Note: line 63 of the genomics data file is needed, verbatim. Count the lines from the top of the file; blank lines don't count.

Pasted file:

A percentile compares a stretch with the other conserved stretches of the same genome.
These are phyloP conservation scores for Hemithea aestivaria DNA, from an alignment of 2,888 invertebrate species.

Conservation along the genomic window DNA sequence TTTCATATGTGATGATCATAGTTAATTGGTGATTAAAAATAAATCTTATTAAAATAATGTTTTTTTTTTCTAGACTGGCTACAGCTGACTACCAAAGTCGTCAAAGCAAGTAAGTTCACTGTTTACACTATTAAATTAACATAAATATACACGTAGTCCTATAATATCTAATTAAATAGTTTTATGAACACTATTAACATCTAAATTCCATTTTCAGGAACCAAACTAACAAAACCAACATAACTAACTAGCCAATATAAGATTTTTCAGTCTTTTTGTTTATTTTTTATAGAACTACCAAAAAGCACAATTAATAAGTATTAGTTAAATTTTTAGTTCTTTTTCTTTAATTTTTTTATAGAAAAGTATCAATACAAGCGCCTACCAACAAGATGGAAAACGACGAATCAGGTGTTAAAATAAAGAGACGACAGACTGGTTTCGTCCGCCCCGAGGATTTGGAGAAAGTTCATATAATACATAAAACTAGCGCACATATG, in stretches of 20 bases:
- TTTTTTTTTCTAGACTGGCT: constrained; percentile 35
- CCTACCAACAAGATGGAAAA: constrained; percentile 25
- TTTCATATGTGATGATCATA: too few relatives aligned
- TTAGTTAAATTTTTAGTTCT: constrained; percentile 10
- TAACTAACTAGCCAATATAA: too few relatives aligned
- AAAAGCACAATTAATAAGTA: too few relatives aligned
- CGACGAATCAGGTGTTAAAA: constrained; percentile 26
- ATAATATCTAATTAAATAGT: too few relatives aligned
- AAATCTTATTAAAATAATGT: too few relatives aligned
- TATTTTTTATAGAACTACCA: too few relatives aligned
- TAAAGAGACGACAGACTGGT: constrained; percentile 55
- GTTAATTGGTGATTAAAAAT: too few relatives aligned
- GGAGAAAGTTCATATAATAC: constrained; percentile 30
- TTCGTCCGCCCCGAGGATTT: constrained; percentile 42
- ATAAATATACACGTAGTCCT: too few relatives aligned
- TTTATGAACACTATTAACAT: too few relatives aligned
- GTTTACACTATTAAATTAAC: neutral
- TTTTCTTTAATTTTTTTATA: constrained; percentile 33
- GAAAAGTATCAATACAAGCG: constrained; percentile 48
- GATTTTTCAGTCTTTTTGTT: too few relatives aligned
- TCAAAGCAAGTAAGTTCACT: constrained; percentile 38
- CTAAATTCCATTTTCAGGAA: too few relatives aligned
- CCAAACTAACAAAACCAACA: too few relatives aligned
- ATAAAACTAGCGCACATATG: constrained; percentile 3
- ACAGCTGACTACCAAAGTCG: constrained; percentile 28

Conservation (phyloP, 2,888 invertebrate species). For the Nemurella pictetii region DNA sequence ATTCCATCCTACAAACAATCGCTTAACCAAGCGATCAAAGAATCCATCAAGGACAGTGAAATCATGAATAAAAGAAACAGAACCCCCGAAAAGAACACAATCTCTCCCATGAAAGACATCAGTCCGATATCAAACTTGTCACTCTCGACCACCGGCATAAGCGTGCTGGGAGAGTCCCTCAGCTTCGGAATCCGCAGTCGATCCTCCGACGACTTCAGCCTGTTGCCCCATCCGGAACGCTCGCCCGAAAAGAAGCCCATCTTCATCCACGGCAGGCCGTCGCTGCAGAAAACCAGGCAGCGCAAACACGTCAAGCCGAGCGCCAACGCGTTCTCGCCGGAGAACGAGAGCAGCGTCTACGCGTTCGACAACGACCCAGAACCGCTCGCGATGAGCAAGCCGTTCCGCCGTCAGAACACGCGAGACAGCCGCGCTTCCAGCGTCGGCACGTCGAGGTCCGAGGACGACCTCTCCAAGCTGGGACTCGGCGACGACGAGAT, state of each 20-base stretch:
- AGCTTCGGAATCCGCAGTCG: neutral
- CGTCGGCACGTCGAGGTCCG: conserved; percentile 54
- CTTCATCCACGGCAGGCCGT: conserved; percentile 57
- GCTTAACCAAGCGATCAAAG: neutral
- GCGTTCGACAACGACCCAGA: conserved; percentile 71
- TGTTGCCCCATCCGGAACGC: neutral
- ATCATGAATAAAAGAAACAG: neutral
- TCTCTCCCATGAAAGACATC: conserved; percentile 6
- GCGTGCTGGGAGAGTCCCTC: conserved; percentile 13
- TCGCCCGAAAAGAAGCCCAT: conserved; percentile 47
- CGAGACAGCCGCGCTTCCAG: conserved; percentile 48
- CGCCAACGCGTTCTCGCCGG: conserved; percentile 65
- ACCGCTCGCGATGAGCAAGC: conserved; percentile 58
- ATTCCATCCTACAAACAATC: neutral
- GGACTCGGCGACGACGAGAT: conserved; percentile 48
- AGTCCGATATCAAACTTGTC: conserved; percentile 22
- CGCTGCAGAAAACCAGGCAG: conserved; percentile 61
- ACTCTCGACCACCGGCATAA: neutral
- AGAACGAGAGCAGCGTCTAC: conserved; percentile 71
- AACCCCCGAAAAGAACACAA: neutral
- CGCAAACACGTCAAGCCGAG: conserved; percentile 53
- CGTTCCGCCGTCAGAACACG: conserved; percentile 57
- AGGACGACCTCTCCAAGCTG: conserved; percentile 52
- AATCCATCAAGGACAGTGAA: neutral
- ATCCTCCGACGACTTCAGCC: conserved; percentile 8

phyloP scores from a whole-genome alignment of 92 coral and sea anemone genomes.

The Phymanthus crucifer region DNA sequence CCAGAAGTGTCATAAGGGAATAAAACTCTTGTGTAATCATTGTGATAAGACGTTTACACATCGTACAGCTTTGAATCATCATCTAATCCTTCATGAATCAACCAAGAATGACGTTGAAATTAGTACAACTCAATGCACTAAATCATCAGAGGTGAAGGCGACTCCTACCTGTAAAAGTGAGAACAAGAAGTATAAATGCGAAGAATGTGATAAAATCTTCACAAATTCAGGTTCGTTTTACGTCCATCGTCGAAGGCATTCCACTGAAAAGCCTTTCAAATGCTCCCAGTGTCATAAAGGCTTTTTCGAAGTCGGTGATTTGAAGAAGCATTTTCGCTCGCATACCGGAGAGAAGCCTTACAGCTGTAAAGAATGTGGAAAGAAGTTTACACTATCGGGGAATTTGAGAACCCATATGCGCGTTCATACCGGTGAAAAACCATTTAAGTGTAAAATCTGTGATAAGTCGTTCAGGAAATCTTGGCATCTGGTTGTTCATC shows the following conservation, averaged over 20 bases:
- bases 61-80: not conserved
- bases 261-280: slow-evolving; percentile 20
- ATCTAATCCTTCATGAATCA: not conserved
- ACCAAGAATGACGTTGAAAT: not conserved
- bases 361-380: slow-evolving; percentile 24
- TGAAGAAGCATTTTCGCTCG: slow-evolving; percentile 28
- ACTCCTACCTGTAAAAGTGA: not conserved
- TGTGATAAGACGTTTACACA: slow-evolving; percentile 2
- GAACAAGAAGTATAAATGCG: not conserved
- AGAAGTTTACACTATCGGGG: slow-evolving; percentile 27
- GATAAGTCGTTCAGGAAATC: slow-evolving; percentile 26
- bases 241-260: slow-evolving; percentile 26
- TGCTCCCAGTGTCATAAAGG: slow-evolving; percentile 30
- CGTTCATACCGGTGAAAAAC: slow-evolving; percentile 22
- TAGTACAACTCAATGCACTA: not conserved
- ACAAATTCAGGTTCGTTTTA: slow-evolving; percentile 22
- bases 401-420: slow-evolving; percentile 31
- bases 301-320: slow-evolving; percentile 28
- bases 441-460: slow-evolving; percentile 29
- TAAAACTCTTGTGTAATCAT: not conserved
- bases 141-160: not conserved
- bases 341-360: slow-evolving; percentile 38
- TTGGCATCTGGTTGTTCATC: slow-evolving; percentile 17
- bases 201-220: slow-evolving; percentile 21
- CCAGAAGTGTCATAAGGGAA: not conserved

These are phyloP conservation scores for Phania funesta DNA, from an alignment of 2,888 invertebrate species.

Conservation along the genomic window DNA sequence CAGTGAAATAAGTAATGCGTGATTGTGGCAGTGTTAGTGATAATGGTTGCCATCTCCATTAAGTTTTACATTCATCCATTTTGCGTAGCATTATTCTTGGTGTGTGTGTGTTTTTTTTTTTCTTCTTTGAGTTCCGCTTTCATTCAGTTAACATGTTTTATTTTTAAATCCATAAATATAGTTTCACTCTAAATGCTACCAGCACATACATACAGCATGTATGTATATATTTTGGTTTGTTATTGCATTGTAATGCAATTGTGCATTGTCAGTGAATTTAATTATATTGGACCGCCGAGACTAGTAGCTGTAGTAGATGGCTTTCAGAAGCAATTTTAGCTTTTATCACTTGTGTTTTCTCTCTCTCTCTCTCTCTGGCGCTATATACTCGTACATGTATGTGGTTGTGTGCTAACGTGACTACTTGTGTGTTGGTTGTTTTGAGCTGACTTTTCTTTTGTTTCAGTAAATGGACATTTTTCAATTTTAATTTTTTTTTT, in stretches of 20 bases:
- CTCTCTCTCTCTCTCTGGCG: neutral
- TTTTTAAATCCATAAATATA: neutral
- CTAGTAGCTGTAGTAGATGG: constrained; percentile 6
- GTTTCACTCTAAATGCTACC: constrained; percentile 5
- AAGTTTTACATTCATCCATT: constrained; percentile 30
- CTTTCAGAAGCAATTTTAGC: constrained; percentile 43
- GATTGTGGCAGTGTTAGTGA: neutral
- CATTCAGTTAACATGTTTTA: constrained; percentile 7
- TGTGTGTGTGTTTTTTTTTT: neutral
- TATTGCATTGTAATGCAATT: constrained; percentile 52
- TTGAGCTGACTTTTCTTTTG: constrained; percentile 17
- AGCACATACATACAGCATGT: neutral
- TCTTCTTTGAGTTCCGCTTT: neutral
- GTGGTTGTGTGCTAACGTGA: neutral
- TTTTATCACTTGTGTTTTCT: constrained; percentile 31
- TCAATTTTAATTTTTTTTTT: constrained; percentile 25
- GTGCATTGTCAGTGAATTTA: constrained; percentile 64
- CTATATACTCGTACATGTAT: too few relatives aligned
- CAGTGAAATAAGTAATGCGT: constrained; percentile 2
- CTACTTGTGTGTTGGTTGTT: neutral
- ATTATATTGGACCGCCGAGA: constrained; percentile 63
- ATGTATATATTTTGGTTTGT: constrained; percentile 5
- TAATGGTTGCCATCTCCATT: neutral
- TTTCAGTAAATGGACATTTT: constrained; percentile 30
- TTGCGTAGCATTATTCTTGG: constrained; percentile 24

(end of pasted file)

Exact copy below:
- ACTCCTACCTGTAAAAGTGA: not conserved